Only the fit, young and smart need apply.
One hundred and twenty people were selected, enough to colonise Mars. For that was Yahoogle’s plan, to make Mars habitable. Of course new ships would be sent every five years, for five times, but the Moon’s life span was only another three – who knew if the other ships would even leave earth in time?
So that auspicious day – October 18, 03:16am – The Pioneer space transport vessel left Cape Cod. And at 12:24 pm in Australia’s outback the Pioneer was leaving orbit and was in just the right spot for one Mark Cunning to lift his iPhone and capture the now legendary image.
After four years and eight months, things were going smoothly with the next ship on schedule to leave; 25% of the moon remained intact and humanity was at an unprecedented level of co-operation. Then the first murder on Mars happened: a Virginity employee had killed Yahoogle’s Chief of Mars. He claimed to have found documents of Yahoogle intention to own Mars and treat it as yet another colony, denying Virginity any royalties. He claimed the Chief attacked him and he acted in self-defence. History would reveal the Virginity employee had tried to rape the Chief’s wife.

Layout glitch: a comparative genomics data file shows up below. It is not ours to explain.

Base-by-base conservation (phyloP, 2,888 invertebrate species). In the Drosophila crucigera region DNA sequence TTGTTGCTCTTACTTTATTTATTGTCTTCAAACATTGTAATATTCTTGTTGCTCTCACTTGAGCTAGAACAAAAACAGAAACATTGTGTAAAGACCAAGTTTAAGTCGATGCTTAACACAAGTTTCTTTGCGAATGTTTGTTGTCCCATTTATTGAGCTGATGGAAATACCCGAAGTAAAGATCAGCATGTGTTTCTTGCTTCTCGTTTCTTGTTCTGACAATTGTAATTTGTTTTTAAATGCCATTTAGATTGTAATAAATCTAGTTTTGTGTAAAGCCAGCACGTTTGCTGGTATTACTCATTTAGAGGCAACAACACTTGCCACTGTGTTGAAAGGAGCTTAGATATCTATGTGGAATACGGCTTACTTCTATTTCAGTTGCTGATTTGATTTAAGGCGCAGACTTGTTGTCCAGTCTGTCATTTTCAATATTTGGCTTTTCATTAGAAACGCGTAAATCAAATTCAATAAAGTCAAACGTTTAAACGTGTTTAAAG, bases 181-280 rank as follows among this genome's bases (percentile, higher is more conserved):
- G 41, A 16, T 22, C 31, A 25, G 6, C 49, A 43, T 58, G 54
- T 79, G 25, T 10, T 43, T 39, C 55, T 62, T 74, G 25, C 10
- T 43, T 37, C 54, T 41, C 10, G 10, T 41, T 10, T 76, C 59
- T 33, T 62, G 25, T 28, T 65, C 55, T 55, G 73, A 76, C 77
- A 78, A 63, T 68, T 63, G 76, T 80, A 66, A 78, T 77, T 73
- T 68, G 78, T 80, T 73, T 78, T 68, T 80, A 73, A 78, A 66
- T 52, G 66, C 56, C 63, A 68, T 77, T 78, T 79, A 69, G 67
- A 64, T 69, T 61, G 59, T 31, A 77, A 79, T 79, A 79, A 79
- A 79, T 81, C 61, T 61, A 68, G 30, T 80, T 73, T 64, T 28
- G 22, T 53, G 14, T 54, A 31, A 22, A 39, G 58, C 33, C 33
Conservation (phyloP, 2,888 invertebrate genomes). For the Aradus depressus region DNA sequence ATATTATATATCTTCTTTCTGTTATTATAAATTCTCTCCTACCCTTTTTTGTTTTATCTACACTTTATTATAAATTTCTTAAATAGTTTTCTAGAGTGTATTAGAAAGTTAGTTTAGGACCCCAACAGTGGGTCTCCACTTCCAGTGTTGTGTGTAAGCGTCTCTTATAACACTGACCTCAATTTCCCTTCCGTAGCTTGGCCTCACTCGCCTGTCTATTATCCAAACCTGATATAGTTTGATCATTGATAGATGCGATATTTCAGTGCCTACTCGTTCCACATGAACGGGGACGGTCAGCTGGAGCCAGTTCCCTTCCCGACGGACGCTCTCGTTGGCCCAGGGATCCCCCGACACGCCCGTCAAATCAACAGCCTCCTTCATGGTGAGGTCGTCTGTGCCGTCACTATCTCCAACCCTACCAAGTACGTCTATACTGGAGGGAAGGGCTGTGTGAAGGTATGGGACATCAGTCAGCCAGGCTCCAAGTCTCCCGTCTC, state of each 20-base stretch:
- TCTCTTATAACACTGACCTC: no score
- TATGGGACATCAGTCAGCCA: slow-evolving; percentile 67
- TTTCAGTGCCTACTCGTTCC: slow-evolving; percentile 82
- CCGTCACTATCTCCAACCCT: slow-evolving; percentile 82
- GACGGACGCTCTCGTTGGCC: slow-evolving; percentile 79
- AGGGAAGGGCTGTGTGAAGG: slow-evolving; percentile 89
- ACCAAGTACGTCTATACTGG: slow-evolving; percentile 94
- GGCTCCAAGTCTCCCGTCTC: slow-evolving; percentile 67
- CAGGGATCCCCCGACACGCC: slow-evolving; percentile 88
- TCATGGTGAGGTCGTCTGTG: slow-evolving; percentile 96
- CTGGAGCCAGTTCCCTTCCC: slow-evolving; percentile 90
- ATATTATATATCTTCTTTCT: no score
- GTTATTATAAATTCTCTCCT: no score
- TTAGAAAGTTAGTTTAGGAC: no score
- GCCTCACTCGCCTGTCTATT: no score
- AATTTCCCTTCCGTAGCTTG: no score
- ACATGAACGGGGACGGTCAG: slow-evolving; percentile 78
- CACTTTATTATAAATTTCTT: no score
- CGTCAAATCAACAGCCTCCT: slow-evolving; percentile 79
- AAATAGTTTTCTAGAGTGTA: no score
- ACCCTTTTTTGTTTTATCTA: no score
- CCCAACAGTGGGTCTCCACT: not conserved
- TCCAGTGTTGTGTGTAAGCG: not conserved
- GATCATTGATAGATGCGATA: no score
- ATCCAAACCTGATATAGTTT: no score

Chaos erupted in the Yahoogle United Territories, mass killings of any Virginity employees or any affiliates of the company were a common occurrence in the week that followed the news. Even the breed of dog used in vintage Virginity advertising was slaughtered on sight. It would be known as Redweek.
But the non-Yahoogle United Territories rebelled, claiming that the fate of every man was not Yahoogle’s to own. All Yahoogle branding was burned, particularly if someone was still wearing it.
Reebokitek and NIKK were the first to declare support for opposing sides, Pear – now a shadow of its former dominance, but still owner of the Former United States – tried to broker peace talks, but to no end.
The Brand Wars had begun.